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Kids love to draw with crayons, but when these ever-popular writing tools break into small pieces, or when they've been used so much they're worn down to tiny bits, they can be hard to use, especially for little hands.
Cassidy Goldstein undertook a writing project using crayons assigned by a tutor when she was just 11 years old. She experienced this very problem, and she had a creative idea as to how to fix it. Searching through her own personal arts and crafts supplies, she located a clear plastic tube that was actually designed to hold cut flowers. She used this tube to hold the broken crayon pieces to make them easier to draw with. The Crayon Holder was born.
Goldstein, a Scarsdale, New York, native born in 1988, was encouraged by her tutor and her parents to push the simple, but ingenious, invention toward commercialization. They agreed that the tool would be very beneficial for kids learning how to draw, would protect their hands from getting dirty, and would also extend the life of a typical box of crayons.
The first step was filing for a patent. With the help of her father and an attorney, she filed an application and received a utility patent for the device in August, 2002. A second patent is pending.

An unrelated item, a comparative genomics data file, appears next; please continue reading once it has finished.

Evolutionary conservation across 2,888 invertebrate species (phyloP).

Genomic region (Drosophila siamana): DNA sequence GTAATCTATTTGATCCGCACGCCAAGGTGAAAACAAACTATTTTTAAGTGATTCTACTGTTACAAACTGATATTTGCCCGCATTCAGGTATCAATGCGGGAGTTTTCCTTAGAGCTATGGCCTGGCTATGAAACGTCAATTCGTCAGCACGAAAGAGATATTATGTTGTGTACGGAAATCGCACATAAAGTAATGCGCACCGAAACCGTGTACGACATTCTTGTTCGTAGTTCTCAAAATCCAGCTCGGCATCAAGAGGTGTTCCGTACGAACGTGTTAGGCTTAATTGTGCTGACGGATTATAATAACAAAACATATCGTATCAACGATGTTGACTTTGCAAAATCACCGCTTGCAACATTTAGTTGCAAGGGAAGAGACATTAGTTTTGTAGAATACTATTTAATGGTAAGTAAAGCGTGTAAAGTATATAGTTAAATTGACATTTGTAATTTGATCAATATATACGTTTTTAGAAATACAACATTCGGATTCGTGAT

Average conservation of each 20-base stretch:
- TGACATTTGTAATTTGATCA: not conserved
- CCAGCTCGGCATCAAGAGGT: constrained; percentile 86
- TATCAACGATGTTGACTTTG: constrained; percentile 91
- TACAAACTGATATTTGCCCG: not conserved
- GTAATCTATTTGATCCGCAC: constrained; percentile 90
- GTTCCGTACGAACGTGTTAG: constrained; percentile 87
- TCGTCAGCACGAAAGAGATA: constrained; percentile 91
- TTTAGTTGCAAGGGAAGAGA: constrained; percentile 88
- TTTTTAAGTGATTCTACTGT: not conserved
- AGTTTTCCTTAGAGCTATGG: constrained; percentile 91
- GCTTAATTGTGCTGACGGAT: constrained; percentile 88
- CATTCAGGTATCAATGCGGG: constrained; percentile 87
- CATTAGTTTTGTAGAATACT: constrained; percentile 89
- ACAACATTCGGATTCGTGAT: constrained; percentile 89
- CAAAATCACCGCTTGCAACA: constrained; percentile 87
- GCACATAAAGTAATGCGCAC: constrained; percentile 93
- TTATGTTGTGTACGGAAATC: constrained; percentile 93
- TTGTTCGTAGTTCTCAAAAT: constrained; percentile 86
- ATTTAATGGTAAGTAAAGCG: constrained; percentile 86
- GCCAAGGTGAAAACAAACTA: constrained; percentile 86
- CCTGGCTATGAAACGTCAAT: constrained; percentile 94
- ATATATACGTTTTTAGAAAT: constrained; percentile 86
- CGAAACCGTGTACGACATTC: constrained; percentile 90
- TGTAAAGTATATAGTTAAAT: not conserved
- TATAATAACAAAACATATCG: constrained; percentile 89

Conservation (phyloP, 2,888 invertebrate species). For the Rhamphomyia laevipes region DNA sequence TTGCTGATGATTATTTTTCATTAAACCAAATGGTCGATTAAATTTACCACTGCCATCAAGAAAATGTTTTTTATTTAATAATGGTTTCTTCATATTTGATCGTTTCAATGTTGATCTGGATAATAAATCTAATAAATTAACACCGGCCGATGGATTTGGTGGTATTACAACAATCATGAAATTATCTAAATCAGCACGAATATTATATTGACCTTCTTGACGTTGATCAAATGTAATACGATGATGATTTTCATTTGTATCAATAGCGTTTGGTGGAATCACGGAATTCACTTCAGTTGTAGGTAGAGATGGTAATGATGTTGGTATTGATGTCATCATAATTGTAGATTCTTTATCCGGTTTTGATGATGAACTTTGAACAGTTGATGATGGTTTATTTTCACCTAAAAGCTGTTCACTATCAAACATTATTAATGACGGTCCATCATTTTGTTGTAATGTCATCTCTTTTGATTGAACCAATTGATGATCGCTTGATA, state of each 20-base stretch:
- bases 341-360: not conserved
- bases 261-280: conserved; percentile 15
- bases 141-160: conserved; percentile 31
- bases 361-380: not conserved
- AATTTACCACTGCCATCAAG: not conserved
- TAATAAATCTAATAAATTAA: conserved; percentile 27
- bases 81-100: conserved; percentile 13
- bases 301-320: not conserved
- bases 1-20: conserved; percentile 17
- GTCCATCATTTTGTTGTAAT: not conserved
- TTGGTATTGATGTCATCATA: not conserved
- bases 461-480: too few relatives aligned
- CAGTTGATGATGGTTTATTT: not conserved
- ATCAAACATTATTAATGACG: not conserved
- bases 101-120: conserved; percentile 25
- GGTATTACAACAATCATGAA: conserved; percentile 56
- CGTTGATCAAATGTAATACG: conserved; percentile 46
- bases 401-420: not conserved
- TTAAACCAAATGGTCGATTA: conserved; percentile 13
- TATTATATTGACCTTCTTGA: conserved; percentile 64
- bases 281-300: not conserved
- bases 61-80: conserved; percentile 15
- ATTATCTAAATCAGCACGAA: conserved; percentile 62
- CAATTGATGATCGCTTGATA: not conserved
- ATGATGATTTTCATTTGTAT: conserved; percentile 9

By May, 2003, Goldstein, helped by her father, had secured a licensing deal with Rand International of Farmingdale, New York. The product, which comes in packaging featuring Goldstein and her story, is available via catalogs and in retail stores nationwide, including Wal-Mart. Goldstein's contract states that she is entitled to a 5 percent royalty of all sales. The crayon holders sell for about $1 apiece.
Goldstein became a Student Board Member of the National Gallery for America's Young Inventors and entered Syracuse University in 2005 as a student in the College of Visual and Performing Arts. In 2006, she was named "Youth Inventor of the Year" by the Intellectual Property Owners Education Foundation. The award was presented in Washington, D.C., by Congressman Jim Sensenbrenner (R-WI) and IPO Foundation President Harry Gwinnell. Goldstein was also winner of the Woman of Innovation for Youth Innovation and Leadership Award from the Connecticut Technology Council, and has seen her product featured on CBS's "The Early Show."
Goldstein's father, Norman Goldstein, was inspired by his daughter's experience and founded By Kids For Kids Co., or BKFK, dedicated to making the invention and commercialization process easy and accessible for all kids. His daughter sits on the organization's Kids Advisory Board. BKFK's initiatives include a partnership with Xerox to create a national invention competition for kids, and teaming up with the National Education Association (NEA) to make the company's "Inventive Thinking" educational program available free of charge to NEA members.
Norman Goldstein holds six patents of his own.
In addition, Chelsea Goldstein, Cassidy's older sister, invented a hip satchel made out of old jeans. She has a patent pending on this creation, which has been selling for around $50 apiece in boutiques.